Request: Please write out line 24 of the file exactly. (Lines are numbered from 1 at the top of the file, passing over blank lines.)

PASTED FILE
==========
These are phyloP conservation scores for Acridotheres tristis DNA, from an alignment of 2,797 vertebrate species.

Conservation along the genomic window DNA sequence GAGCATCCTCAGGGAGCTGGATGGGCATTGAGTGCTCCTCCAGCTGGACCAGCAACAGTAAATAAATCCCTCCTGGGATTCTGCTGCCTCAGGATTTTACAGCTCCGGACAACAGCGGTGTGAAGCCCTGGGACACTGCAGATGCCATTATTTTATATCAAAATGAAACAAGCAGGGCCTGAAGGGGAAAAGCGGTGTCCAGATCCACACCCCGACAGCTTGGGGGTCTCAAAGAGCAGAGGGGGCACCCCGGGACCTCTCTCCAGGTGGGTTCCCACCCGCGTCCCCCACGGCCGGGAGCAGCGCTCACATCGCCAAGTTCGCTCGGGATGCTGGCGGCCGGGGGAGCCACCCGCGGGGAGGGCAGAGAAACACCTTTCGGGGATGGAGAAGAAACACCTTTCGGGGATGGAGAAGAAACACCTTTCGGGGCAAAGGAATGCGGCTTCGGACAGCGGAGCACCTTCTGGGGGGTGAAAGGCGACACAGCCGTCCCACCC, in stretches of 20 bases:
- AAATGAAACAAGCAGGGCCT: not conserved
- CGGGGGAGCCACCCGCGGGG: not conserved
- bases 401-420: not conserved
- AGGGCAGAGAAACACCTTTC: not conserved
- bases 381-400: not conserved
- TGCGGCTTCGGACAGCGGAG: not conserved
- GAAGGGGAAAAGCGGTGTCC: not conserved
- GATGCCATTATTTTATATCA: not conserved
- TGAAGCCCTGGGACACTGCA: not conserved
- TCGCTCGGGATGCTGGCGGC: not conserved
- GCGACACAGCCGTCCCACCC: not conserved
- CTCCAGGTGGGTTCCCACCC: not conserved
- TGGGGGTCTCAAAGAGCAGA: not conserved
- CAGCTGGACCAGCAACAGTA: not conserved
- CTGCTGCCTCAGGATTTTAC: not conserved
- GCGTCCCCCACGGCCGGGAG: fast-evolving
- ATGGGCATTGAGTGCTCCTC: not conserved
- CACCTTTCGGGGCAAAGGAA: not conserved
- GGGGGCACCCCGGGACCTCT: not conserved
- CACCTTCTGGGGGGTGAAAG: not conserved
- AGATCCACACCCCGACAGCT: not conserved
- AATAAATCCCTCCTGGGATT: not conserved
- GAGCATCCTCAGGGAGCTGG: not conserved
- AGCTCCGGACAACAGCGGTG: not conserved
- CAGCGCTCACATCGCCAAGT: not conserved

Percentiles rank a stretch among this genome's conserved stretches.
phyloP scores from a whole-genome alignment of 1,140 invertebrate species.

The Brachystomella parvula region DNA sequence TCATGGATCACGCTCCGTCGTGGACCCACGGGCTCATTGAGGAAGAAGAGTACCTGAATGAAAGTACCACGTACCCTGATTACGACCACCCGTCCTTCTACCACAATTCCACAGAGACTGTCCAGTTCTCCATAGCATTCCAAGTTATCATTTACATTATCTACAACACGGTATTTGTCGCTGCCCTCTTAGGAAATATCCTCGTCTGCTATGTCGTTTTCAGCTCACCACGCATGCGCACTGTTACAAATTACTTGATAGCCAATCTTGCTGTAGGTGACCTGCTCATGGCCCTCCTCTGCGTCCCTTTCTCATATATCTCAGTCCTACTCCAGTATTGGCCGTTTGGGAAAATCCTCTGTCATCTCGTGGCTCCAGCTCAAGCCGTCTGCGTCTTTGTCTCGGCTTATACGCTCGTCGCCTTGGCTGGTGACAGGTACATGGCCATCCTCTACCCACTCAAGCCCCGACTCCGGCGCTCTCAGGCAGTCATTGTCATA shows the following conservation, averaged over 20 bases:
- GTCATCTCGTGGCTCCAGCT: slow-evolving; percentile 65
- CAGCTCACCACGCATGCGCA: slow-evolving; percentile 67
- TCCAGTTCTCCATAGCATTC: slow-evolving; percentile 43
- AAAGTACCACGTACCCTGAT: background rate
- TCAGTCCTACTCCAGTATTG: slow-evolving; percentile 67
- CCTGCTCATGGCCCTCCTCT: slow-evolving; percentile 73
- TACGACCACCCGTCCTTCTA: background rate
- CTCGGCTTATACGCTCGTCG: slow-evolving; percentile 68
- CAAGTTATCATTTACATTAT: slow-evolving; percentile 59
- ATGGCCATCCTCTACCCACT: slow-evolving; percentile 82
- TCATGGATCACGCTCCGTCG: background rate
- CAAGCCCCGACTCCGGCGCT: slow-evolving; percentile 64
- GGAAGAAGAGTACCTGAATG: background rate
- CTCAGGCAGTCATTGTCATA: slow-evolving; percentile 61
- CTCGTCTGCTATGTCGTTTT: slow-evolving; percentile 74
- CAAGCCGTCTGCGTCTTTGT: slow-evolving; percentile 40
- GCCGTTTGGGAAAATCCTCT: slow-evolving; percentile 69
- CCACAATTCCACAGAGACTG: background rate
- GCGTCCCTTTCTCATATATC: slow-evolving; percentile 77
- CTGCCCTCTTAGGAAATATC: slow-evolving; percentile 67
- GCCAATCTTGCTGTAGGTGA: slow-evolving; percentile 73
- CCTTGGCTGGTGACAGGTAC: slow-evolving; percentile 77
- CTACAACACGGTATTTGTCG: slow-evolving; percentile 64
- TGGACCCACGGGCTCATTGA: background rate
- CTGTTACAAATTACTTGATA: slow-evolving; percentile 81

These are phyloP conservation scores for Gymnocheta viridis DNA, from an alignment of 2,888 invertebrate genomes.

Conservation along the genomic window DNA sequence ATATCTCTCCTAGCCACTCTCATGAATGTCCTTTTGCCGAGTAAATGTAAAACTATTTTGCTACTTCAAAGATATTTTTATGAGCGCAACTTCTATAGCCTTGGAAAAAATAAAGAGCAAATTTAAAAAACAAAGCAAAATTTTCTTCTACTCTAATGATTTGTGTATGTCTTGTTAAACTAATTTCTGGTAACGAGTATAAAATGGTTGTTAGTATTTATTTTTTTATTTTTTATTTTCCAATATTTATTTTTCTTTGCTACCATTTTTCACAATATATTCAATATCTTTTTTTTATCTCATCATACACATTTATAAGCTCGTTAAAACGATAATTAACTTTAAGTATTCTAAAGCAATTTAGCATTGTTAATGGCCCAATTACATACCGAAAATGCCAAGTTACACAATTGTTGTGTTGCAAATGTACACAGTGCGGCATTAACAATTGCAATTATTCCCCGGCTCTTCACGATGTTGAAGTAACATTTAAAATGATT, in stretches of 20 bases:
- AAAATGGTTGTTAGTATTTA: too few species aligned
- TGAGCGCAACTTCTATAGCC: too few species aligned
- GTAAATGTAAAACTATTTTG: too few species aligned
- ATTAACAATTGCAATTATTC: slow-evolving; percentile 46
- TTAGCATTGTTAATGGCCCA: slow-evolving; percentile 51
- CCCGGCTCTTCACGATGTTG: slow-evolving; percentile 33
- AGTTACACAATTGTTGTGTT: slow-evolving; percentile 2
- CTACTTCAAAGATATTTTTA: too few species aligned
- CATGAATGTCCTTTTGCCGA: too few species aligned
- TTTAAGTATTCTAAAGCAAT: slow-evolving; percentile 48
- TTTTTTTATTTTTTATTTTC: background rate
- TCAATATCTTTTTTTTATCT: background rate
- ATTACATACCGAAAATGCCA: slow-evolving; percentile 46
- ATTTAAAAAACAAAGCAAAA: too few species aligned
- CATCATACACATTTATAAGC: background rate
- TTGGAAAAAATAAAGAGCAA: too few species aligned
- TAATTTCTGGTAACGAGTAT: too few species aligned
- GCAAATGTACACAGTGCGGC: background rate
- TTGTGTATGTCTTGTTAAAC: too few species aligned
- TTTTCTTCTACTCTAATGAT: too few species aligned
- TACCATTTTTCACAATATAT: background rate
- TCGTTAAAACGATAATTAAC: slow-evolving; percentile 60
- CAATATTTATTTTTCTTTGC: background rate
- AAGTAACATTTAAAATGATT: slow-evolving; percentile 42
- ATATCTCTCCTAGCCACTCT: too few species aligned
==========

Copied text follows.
- AATAAATCCCTCCTGGGATT: not conserved